Relying On A Higher Power
Many outsiders may not believe it, but 12 Step recovery is not a religious program. Even if it appears to be dogmatic at times, there isn’t a monotheistic requirement. We can all believe in whatever we’d like, draw strength from whatever we perceive is greater than ourselves. Sure, many in the fellowship rely on the old standards, such as Jesus or Yahweh. Yet, there is no requirement to do so. The program only asks that you do not fool yourself into thinking you’re a God.
When you decided to reach for recovery it is likely that you were feeling defeated. The drugs and alcohol had done enough damage to bring you to your knees and ask for help. The fellowship was waiting for you, but it asks that you admit to yourself that you were powerless over substances. The unmanageability of your life prevented you from moving forward on your own. You needed help. Realizing that you were incapable of living life on life’s terms, you entertained the idea that something greater could guide you back to sanity. You may not know what that “something” is quite yet, but in time all will reveal itself. All that is truly required early on is belief. Ever reminding yourself that, ‘I can’t. It can. Let It.’ Or, in another sense: Let Go. When you utter such words, you are relinquishing your illusions of control. Opening up yourself to something greater.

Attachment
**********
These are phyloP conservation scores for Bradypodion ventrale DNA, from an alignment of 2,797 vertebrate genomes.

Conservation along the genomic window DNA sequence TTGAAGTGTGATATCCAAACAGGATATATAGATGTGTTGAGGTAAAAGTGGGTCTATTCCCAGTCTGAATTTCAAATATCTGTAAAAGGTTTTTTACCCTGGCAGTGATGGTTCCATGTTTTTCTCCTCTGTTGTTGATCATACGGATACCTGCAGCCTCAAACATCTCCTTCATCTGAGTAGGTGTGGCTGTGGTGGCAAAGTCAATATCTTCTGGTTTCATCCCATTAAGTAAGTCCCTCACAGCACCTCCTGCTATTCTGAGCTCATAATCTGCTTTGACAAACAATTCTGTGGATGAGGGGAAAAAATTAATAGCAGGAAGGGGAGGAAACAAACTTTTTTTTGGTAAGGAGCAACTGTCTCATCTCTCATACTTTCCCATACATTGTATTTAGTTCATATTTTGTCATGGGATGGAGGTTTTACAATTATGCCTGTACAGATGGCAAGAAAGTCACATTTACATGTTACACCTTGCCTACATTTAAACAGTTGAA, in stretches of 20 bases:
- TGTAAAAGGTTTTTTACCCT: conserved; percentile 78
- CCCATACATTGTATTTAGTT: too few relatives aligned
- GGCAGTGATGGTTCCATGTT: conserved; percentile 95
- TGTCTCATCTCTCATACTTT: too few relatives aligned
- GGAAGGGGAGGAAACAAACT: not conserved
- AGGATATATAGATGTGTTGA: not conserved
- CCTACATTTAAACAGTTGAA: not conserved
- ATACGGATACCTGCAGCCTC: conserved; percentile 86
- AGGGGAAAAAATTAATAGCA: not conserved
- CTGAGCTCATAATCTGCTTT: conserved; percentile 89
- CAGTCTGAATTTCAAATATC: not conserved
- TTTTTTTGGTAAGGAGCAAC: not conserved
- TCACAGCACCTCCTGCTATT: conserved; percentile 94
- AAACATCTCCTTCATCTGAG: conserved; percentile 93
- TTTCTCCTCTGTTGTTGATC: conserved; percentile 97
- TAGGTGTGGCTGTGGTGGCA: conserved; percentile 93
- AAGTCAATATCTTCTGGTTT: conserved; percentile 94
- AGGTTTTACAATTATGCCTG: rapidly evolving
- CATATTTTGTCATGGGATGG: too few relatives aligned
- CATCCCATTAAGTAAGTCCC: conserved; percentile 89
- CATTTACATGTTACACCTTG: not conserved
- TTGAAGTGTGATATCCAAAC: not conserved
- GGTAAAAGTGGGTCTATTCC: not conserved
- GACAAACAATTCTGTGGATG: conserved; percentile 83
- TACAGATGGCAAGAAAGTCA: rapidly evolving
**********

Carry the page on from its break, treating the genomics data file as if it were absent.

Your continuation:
For some, however, you may not be at a point yet to fully understand the implications of a higher power. A power that can bubble inside you when in recognition for something greater. But, with each day that passes, the mind becomes a little more clearer. Allowing one’s heart to open up to outside forces wholly beyond your control. In many cases you don’t find your higher power, it finds you. Often when you least expect it.